7. A method of reducing a resistance peak in a piezo-electric transducer for mechanically recording a signal having a bandwidth of several MHz, in particular in recording on a video disc comprising, providing a piezo-electric transducer having a first and second terminal, applying a signal to said first and second terminals, the piezo-electric transducer having a characteristic series capacitance, inductance and resistance, the series capacitance corresonding to a flexibility of the transducer and having a series capacitance voltage thereacross produced by the signal, the piezoelectric transducer also having a characteristic parallel capacitance with a current thereacross produced by the signal, compensating for the current in said characteristic parallel capacitance, and applying a counter-coupling voltage to the signal before the signal is applied to the transducer to reduce a resonant peak in said series capacitance voltage.
The present invention relates in general to video recording equipment and in particular to a new and useful method and apparatus for reducing a resonance peak in a piezoelectric transducer used in particular for recording video signals on a video disk.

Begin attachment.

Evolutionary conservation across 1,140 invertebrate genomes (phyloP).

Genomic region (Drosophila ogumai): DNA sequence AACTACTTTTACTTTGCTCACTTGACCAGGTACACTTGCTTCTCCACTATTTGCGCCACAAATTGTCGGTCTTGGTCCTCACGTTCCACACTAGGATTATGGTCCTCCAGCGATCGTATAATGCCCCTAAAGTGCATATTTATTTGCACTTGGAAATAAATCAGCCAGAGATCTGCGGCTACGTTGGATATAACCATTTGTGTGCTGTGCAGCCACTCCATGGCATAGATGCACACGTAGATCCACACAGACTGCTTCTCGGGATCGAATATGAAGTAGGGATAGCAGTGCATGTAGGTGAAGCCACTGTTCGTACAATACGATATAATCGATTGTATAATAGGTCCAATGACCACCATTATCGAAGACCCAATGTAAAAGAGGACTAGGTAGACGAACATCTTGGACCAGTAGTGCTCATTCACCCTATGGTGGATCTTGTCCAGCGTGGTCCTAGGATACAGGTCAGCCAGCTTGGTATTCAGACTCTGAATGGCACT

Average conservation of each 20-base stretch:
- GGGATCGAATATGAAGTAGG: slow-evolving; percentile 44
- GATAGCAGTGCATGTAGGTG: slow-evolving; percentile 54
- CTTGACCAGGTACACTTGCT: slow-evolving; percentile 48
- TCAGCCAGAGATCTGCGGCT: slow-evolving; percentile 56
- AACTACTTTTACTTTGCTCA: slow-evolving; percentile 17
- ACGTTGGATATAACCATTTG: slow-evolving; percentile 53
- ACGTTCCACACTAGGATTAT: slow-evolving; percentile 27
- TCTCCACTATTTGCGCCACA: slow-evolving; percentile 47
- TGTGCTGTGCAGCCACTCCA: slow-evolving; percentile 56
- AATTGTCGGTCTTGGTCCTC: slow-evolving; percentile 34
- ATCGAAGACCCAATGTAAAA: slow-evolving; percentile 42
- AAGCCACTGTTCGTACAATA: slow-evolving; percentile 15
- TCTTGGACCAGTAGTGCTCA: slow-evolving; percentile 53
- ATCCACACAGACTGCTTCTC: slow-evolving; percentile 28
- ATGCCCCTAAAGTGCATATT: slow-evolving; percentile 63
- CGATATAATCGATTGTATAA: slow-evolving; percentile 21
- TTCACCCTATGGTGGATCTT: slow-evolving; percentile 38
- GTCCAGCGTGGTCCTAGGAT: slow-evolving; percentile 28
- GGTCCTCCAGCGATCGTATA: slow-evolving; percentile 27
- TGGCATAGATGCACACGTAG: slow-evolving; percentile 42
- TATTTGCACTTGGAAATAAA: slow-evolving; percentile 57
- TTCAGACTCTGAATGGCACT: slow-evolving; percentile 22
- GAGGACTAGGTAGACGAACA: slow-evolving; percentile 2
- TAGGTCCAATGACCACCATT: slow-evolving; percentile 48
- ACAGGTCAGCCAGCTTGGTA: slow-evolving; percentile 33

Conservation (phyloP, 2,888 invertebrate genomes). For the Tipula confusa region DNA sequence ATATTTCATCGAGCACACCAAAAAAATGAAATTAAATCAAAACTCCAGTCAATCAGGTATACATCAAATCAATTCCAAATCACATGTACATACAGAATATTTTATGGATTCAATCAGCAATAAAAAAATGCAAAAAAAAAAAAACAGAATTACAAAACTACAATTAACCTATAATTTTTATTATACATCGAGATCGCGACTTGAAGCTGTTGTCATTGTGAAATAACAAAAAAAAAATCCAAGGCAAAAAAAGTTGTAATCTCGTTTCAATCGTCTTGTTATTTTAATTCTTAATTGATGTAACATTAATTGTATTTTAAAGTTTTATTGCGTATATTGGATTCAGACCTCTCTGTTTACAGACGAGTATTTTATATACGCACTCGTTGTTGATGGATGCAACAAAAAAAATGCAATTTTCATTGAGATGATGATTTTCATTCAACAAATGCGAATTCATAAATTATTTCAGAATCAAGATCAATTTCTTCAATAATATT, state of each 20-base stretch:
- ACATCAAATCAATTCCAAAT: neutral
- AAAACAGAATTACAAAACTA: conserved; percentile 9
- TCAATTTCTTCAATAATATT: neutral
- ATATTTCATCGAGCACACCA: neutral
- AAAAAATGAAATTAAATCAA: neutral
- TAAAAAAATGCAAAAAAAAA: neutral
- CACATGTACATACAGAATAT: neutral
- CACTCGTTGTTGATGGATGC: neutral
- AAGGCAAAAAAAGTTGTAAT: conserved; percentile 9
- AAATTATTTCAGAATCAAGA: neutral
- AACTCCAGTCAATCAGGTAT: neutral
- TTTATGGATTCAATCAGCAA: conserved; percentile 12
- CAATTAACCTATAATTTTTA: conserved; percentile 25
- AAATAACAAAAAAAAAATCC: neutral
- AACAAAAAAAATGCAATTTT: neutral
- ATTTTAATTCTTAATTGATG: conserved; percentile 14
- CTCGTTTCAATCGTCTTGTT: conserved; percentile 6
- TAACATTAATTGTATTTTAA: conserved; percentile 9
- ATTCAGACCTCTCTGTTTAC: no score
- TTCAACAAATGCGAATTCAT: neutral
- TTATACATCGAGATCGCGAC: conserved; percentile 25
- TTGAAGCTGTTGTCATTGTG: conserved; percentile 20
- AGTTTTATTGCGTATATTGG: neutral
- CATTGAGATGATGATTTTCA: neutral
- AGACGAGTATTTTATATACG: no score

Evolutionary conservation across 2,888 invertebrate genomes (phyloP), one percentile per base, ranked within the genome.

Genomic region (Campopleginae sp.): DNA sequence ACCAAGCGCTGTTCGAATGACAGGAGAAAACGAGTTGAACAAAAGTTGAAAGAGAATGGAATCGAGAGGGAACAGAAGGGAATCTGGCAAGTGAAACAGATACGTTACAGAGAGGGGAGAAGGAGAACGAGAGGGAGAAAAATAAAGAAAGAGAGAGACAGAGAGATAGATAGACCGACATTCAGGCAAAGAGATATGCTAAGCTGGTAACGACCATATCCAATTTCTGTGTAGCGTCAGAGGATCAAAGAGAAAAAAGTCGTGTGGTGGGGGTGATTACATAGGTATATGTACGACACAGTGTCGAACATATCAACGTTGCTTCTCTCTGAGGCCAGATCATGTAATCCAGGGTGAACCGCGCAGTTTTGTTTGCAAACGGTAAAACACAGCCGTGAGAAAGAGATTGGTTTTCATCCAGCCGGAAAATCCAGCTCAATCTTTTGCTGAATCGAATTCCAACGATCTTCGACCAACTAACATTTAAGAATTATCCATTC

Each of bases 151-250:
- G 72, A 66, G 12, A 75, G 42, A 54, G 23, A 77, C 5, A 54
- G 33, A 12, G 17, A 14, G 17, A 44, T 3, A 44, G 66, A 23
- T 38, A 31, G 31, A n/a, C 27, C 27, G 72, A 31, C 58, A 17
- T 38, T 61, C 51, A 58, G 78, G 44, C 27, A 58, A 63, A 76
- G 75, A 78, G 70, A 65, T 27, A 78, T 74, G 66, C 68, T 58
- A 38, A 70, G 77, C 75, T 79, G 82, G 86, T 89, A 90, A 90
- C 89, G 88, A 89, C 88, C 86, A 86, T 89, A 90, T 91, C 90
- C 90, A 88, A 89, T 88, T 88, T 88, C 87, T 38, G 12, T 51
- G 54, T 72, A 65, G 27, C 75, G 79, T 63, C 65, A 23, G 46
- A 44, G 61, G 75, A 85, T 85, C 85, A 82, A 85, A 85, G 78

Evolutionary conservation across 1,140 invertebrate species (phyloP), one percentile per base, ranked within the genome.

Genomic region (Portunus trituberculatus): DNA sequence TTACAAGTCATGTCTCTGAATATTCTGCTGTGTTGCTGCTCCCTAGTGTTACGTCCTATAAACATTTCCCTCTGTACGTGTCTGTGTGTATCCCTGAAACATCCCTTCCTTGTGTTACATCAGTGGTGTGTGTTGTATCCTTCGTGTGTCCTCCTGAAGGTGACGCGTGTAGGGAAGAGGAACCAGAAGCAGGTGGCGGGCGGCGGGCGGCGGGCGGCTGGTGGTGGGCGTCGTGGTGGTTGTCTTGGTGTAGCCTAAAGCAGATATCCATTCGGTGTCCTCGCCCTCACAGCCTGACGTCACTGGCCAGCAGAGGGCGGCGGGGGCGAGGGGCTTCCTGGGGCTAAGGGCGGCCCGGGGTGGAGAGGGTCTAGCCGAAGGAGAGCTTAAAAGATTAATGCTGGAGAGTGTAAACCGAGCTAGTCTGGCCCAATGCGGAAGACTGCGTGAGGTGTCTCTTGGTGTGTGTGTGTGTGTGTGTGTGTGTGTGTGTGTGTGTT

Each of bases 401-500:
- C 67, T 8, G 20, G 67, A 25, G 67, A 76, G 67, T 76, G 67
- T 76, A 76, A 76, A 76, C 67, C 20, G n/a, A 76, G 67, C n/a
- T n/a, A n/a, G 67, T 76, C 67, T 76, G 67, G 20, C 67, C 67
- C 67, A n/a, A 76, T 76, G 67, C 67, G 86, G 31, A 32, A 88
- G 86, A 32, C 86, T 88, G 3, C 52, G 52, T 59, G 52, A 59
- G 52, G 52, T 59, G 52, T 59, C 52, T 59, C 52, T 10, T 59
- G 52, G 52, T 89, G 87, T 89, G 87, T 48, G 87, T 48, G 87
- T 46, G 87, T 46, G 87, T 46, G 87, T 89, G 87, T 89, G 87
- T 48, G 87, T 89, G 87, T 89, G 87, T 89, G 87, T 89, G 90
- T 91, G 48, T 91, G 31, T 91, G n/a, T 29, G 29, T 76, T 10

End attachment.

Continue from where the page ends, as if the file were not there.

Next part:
A prior art disclosure (German Pat. No. 1,574,489) was made on the recording of a wide-band signal of several MHz, specifically a video signal on a video disk. This patent involved mechanically recording a signal in the shape of a frequency modulated carrier along a spiral track of a disk and tracing it according to the principle of so-called pressure sensing. With such a mechanical recording, the cutting stylus itself is supposed to carry out mechanical oscillations on the order of magnitude of several MHz. Because of the inertia of the cutting stylus, however, this is possible only with some difficulty.
Other known methods involve the input of a video signal into a buffer memory. Specifically, the signal is recorded on film with tracing at reduced speed, and the signal is then mechanically recorded on a disk at this speed, e.g. reduced by a factor of 25. Such a buffer memory, however, represents an additional expenditure. Furthermore it multiplies the time required for cutting. Efforts have been made, therefore, to maximally raise the upper frequency limit, at which a cutting stylus can still cut.